"Our capability is adequate," he said.
The IAF chief also spoke on a range of issues including steps being taken to enhance the strike capability of the force including the acquisition of S-400 'Triumf' long-range air defence missile systems from Russia and 36 Rafale combat jets.
He said the contract for five S-400 missile systems would be signed soon and their delivery would start two years after the deal was struck.
The IAF chief also talked about the mid-life upgrading of Mirage 2000, Mig 29s and Jaguar fleets, adding that the IAF was working to fully achieving a network-centric operational capability.
Dhanoa said a proposal for 83 indigenously built Light Combat Aircraft Mark I was being finalised.
"These men and women under my command are confident of taking on any threat and are fully prepared to undertake the full spectrum of air operations and respond to any challenge in the most befitting manner," said Dhanoa.
When asked about the Army chief's two-and-half front war comment also referring to internal security threats, Dhanoa said, "As a democracy we don't use kinetic air power against our own people."
Air Chief Marshal Dhanoa also said the IAF has the capability of locating and striking nuclear and other targets in Pakistan.
He was asked about global concerns over the safety of Pakistan's tactical nuclear weapons and whether the IAF would be able to disarm Islamabad of its nuclear assets if necessary.
"We have a draft nuclear doctrine. It is answered in that -- what happens when the enemy decides to use nuclear weapons on us. As far as IAF is concerned, it has the ability to locate, fix and strike and that is not only for tactical nuclear weapons but for other targets across the border (as well)," he said.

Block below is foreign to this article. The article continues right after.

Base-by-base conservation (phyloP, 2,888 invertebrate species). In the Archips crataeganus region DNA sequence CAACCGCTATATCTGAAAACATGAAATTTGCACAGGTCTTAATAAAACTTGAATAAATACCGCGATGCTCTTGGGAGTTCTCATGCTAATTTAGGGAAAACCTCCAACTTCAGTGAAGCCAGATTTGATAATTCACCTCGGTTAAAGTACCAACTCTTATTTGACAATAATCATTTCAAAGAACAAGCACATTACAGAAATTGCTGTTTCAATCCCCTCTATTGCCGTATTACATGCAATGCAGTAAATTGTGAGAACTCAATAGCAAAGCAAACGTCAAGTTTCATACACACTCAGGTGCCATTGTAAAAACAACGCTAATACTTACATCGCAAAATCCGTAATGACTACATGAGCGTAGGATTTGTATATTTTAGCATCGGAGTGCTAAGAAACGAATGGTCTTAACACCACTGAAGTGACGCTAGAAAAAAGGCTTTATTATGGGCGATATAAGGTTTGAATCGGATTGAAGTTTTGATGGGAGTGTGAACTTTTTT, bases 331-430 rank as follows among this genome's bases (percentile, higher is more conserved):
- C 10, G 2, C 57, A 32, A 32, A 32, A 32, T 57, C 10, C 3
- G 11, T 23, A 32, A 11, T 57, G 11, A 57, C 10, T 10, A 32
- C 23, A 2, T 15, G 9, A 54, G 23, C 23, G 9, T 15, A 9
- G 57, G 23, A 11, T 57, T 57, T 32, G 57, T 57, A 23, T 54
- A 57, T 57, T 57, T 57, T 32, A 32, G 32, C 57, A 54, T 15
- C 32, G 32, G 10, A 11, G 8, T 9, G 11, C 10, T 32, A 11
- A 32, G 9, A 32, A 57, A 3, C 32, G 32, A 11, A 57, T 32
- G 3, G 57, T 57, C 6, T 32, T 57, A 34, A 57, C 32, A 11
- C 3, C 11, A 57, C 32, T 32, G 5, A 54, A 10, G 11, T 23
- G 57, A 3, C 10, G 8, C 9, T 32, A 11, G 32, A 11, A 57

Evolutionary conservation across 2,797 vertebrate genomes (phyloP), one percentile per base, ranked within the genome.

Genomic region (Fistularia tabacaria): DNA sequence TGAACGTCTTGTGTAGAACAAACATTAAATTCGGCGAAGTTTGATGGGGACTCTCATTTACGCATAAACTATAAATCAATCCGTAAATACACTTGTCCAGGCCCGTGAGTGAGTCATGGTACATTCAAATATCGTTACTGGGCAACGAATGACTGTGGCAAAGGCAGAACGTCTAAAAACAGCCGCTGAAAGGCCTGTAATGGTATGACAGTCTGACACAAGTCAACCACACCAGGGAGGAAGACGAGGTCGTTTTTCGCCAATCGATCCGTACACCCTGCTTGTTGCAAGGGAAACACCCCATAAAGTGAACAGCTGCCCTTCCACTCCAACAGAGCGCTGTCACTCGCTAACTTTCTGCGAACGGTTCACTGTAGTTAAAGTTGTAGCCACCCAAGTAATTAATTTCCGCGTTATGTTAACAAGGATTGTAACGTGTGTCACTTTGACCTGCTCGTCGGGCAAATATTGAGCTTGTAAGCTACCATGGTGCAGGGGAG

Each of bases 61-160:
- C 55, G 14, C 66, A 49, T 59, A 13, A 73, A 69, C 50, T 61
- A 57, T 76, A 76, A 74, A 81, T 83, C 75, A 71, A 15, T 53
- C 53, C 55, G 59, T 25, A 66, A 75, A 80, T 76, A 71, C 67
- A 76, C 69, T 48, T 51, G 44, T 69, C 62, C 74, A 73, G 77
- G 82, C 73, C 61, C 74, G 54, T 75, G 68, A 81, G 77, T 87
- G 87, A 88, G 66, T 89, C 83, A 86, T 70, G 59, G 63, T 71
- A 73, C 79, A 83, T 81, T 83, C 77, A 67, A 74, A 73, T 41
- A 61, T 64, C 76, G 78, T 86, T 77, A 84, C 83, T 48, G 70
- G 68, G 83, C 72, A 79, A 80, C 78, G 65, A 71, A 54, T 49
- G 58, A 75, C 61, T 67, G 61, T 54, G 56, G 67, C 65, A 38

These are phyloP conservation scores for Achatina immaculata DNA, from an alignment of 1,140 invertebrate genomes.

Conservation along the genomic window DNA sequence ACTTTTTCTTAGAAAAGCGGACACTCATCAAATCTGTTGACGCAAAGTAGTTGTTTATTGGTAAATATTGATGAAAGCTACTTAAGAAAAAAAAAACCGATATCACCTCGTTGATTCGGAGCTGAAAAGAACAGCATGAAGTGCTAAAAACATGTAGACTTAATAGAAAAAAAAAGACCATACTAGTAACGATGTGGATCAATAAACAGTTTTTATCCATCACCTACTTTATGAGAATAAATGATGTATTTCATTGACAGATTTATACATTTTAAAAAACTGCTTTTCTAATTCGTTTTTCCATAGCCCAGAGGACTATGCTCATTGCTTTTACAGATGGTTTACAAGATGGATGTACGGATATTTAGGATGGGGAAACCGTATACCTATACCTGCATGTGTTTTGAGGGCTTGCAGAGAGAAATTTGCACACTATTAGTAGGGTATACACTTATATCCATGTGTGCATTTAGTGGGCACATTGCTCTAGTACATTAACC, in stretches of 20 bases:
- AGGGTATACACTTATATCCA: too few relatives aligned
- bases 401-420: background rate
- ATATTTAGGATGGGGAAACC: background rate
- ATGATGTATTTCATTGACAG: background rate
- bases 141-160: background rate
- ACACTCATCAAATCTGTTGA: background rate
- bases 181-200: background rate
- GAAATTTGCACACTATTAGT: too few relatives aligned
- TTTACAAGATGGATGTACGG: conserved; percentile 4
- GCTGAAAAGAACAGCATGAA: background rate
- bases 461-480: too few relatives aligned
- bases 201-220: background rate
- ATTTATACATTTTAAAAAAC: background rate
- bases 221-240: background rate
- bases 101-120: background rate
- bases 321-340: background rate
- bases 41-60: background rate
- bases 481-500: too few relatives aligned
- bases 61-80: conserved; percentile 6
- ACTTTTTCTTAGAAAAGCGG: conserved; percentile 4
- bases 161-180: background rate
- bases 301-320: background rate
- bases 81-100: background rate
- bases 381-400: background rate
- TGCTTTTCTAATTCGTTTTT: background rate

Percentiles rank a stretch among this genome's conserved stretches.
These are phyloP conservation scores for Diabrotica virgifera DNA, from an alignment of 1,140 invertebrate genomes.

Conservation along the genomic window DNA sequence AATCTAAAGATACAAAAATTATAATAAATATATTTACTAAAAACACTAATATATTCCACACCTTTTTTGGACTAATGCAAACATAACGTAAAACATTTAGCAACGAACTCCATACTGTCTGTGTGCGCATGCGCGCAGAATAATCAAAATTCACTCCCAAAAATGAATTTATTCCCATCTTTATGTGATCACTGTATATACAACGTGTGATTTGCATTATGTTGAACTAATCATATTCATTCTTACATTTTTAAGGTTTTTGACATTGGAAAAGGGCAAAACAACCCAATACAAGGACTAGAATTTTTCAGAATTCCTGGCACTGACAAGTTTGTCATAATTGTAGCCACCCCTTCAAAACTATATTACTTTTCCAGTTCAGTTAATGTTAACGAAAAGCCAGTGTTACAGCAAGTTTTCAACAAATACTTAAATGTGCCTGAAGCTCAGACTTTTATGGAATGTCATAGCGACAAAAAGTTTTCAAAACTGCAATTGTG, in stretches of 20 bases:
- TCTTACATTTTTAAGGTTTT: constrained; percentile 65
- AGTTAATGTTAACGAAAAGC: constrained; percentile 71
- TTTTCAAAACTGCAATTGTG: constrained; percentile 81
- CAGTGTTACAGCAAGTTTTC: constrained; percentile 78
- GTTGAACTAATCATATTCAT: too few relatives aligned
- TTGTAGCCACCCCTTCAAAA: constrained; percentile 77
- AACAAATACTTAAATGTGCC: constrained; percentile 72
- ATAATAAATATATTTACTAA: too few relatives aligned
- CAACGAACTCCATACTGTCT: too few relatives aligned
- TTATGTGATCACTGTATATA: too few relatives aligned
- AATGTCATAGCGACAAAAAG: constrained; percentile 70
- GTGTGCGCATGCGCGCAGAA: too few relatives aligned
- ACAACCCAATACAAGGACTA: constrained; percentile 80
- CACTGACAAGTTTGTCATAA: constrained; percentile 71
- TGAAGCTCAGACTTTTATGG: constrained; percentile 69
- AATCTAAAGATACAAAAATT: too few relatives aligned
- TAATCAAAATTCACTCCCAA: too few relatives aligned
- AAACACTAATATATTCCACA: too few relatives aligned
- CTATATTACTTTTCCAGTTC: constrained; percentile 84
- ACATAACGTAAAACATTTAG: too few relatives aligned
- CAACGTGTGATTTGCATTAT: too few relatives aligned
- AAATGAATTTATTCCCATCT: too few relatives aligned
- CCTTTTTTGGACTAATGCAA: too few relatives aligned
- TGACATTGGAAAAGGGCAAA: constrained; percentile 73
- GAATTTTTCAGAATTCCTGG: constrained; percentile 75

Air Chief Marshal Dhanoa said the IAF has the capabililty to carry out 'full spectrum' of offensive at a 'short notice' to thwart any security challenge facing the country.
"The IAF is prepared to fight at short notice in full synergy with other two sister services should the need arises. The IAF has the capabiliuty of sustaining operational preapardness for a prolonged period," he said, referring to overall threat perception facing the country.
Last month, Pakistan Prime Minister Shahid Khaqan Abbasi had said his country has developed short-range nuclear weapons to counter the 'Cold Start' doctrine of the Indian Army.
Cold Start doctrine' was developed by the Indian Army for a possible war with Pakistan. This doctrine involves various branches of the Army conducting offensive operations as part of unified battle groups.
There has been global concerns over safety of nuclear weapons in Pakistan. In August, a senior Trump administration official said the United States was worried that nuclear weapons and materials in Pakistan might land up in the hands of terrorist groups or individuals.
The Nuclear Command Authority of Pakistan is responsible for command, control and operational decisions regarding the country's nuclear arsenals.
IMAGE: Air Chief Marshal B S Dhanoa addresses a news conference ahead of Air Force Day, in New Delhi on Thursday. Photograph: Kamal Kishore/PTI Photo